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3.9: Writing an Annotated Bibliography

  • Page ID
    123855
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    Writing an annotated bibliography

    Your instructor may ask you to evaluate your sources by writing an annotated bibliography. We create annotated bibliographies in order to start researching and organizing sources before actually writing a research paper. Writing an annotated bibliography helps you to think critically about which sources you are using, how reliable they are, and how they will be useful.

    The annotated bibliography is a list of sources that you may decide to use in your paper alone with extra notes (annotation). Each source, or entry, generally has two parts: a complete citation and a paragraph that includes both a summary and evaluation.

    Summary

    In the first sentence of your summary, include the author’s name + reporting verb, the main idea, and the type of source (magazine, website, academic journal article, book, film, etc.).

    Here are some sentence frames you can use for your summary:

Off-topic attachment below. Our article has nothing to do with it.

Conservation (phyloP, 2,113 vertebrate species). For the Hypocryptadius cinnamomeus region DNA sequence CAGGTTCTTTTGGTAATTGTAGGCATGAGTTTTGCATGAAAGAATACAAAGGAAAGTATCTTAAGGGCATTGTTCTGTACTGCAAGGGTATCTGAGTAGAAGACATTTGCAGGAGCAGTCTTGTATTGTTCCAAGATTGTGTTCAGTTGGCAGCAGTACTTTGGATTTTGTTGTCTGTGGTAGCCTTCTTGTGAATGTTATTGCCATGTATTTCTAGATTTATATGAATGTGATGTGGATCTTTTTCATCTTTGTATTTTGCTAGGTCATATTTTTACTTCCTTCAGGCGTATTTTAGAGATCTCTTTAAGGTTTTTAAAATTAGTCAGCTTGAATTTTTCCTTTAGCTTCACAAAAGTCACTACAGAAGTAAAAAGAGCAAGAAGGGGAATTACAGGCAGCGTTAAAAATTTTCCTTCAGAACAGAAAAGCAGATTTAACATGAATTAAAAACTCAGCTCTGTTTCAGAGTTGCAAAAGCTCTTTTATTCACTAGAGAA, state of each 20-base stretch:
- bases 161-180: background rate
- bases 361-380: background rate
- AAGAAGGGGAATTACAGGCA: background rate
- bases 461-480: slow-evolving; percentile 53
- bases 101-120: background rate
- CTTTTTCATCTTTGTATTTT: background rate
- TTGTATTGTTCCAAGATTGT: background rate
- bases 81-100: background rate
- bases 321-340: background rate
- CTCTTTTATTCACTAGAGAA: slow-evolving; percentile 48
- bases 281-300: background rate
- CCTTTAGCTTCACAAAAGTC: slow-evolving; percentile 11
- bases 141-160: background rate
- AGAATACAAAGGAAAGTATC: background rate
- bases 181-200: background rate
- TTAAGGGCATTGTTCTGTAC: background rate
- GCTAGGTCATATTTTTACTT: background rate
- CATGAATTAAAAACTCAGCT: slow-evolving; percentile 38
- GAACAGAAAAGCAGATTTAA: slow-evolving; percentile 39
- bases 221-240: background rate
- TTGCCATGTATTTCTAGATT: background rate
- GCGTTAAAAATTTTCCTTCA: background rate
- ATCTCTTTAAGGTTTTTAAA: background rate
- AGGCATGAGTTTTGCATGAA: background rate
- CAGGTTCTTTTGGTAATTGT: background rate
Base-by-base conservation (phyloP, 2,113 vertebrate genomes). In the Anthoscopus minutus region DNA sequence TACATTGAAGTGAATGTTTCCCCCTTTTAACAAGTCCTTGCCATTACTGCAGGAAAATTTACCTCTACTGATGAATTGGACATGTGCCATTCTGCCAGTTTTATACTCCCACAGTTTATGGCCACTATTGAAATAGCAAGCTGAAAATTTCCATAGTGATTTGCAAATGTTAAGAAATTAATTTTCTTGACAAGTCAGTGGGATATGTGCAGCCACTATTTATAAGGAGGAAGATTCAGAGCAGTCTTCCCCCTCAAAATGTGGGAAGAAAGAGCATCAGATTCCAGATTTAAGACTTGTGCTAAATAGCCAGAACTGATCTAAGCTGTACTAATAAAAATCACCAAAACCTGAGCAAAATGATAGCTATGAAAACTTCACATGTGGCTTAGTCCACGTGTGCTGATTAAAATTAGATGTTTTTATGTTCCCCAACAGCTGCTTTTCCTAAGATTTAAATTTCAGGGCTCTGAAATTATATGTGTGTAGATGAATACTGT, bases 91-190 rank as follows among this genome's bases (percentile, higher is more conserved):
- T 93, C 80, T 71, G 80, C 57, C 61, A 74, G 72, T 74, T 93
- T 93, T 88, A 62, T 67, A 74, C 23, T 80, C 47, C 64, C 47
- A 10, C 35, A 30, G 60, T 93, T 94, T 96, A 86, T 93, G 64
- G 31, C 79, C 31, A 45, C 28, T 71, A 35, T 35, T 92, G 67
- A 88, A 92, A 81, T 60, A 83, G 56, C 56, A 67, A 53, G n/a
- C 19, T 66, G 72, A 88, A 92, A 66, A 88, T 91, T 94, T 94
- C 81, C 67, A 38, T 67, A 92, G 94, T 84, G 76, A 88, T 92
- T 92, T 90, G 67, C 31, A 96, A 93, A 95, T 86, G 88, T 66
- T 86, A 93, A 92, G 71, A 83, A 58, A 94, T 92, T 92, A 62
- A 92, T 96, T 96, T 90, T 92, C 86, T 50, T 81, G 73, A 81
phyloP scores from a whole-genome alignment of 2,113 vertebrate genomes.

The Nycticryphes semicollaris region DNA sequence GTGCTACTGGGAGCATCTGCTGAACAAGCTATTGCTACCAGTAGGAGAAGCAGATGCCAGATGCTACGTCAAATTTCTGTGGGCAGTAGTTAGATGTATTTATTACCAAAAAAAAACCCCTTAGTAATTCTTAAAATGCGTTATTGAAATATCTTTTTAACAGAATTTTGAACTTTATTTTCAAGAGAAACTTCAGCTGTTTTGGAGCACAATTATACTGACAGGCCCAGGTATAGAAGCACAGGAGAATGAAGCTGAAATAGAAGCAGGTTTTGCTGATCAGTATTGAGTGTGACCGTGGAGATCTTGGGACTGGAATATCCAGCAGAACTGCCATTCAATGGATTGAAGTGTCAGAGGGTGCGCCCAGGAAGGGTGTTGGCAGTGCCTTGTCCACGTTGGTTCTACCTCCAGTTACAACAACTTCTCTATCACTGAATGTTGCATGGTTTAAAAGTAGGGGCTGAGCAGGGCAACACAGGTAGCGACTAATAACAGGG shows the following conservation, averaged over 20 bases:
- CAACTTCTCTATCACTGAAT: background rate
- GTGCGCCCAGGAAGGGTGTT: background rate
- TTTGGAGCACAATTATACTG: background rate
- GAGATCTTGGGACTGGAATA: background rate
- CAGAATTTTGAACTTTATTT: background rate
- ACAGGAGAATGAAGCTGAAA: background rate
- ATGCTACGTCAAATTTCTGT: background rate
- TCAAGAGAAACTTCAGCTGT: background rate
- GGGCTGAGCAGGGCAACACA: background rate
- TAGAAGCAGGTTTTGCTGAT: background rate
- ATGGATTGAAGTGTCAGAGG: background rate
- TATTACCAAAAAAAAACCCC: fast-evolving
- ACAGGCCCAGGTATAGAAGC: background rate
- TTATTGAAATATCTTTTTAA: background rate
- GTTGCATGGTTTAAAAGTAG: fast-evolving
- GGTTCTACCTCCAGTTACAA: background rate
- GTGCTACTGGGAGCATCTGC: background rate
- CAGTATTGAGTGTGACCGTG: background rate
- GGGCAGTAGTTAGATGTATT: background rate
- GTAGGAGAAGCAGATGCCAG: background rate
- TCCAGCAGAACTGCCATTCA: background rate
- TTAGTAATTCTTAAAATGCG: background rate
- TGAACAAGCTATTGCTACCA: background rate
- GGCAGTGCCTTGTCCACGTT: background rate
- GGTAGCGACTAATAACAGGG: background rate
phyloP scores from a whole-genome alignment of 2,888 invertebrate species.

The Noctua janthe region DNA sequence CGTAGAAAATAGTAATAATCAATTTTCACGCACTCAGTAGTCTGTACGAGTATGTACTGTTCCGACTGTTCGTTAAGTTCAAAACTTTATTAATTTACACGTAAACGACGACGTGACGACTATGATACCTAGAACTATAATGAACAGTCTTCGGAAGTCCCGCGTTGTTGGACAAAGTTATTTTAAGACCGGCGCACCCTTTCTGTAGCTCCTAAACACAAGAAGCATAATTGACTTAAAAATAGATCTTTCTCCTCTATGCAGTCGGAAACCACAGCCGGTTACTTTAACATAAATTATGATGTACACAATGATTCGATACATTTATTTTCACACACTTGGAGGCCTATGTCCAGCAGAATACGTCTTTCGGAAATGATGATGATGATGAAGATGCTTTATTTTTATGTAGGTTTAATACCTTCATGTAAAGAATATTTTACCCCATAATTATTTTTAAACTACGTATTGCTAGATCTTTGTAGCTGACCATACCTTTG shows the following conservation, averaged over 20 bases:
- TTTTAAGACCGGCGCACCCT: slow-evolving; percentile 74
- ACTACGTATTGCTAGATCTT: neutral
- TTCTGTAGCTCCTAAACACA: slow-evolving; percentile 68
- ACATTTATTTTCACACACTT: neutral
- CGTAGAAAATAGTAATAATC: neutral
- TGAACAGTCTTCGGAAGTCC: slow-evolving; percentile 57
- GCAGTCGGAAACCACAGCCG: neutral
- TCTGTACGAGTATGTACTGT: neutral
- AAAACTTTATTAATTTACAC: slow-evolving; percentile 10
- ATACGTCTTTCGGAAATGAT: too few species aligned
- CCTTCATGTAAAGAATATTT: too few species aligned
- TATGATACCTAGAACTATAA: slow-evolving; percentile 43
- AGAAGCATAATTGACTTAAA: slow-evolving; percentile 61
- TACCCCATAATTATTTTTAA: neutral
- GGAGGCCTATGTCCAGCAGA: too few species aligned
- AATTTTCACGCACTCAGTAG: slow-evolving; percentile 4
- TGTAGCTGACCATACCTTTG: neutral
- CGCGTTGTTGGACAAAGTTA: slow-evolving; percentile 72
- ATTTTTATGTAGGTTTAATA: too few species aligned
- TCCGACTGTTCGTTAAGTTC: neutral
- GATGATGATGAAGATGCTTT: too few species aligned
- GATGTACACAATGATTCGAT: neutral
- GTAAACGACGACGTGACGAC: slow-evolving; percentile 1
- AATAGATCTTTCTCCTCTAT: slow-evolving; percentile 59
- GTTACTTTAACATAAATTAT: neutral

• In this [type of source], [author's name] explains [main idea].
    • According to [author's name] in this [type of source], [main idea].
    • [Author's name] claims in this [type of source] that [main idea].

    Evaluation

    Here are some questions that you can think about as you write your evaluation:

    • How credible is the source?
    • Are there any biases?
    • Why it is this relevant to your topic?
    • How will you use it in your paper?

    Here are some sentence frames you can use for your evaluation:

    • This source seems credible because….
    • This source may be considered biased because….
    • The research strongly supports my research question because….
    • I plan to use this in the [introduction/background/cause/effect, etc.] section of my paper to show….

    Reading an annotated bibliography

    As you read this sample annotated bibliography, think about these questions:

    • Which strategies does the writer use to evaluate the article?
    • What are strengths of this? How can it be improved?
    • Does the writer have enough sources to support her thesis? Why or why not?
    • Which sources seem strongest for supporting her point?
    • Compare this annotated bibliography to the final research paper. Did the writer use all of these sources in her final draft? Why do you think this may be?

    Sample Student Annotated Bibliography

    Lily Liu De Li

    Working thesis: Although minority faculty members play an important role on campuses, their contributions are often not recognized and colleges should find more ways to support and retain them.